Choosing Foods to Gain Muscle Not Fat
One of the greatest challenges to someone new to body building is how to choose the right foods to gain muscle not fat. You should plan on a nutrition regime that is based on eating smaller meals more frequently throughout the day. Although this sounds great, it really is more challenging than it sounds. Back to Top of your health online page
First, you need to understand why eating smaller meals several times a day helps you gain muscle, not fat. The simple answer is that feeding your body several times a day kicks your metabolism into gear.
When you don’t eat for a few hours (3-4 hours) your body switches to a conservation mode. You body thinks you’re trying to starve it so it feeds itself by going after your organ and muscle tissue and water stores. Then it stores calories for future use.
The most common thinking is that our diet needs to balance carbohydrates (40%), proteins (40%) and fat (20%) in the proper ratios.
Current advances in nutrition science is showing that for people who are a little older, not still growing, and who also want to lose body fat, that higher protein and lower carbs is a better mix.
Carbohydrates are your body’s main source of energy. Perhaps that’s why we refer to mashed potatoes and gravy as comfort food.
When you eat some of this comfort food your pancreas release a hormone called insulin. Insulin stores carbs ad muscle or fat. It also grabs amino acids and stores them in your muscle cells. When your muscles need to recover, they rely on those amino acids.
While it would be great to rely on carbohydrates to gain muscle, not fat, the bottom line is that too many carbohydrates causes your pancreas to release too much insulin. Too much insulin turns excess carbohydrate calories into fat. That’s why you need to balance your carbohydrate intake.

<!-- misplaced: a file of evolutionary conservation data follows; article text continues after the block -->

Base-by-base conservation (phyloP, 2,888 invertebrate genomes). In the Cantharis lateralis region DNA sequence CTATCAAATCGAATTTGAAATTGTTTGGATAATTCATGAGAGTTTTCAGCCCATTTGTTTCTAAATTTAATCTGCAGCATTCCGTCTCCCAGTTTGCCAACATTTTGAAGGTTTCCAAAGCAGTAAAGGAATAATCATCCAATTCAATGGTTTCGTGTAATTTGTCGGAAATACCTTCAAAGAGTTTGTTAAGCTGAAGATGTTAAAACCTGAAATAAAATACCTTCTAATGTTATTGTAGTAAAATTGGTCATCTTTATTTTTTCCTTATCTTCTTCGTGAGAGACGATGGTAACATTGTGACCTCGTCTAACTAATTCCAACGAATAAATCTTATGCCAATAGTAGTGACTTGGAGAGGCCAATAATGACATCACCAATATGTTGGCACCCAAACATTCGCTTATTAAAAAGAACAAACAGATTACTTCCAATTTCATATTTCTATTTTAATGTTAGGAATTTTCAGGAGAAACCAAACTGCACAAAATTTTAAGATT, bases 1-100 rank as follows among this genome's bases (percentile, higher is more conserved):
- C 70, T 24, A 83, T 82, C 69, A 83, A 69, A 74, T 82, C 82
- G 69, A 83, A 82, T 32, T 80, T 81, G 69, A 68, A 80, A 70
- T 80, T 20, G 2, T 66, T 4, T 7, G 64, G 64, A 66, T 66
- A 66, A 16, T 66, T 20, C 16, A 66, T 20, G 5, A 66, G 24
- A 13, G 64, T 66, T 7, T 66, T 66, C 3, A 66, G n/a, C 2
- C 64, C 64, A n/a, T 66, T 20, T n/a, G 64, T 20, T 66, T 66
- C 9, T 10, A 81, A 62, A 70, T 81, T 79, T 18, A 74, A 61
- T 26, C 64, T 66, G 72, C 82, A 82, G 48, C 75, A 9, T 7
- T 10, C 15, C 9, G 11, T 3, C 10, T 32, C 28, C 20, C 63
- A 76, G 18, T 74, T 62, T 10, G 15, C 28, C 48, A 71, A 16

Carbohydrates come in two flavors: complex carbs and simple carbs. Simple carbohydrates, like fructose and sugar, give you an immediate burst of energy. Complex carbs are found in foods like oatmeal, pasta, corn, potatoes, yams, asparagus, squash and spinach.
You should eat mainly complex carbs, but in small portions throughout the day. This will create a consistent energy level to keep you feeling energized throughout the day.
Turn to simple carbs like bananas, grapes, yogurt or apples 20-30 minutes right before your workout. Eating simple carbs before your work out helps speed up the recovery time and actually aids in the building lean muscle. If you eat simple carbohydrates throughout the day the calories just get stored as fat.
You need protein to gain muscle not fat. However, eating too much protein doesn’t help your cause either. Excess protein becomes glucose for energy, is excreted and not used by the body, or is turned into fat. Good examples of lean protein are canned tuna fish in water, white fish, round steak, chicken or turkey breast and skim milk.
You need to consume a certain amount of fat calories too. Fats lubricate your joints and your hormone production relies on fats. If you remove fat from your diet your muscle building hormonal production drops.
Twenty percent of your daily caloric intake needs to be good fats like polyunsaturated and monounsaturated fats. Sources of good fats are canola oil, peanut butter, flaxseed oil, and fish oils.
A lot of people are now finding that addining nutrition shakes as part of their diet, especially if they have them before and/or after a training session, is a big help with building muscle and keeping energy levels high.
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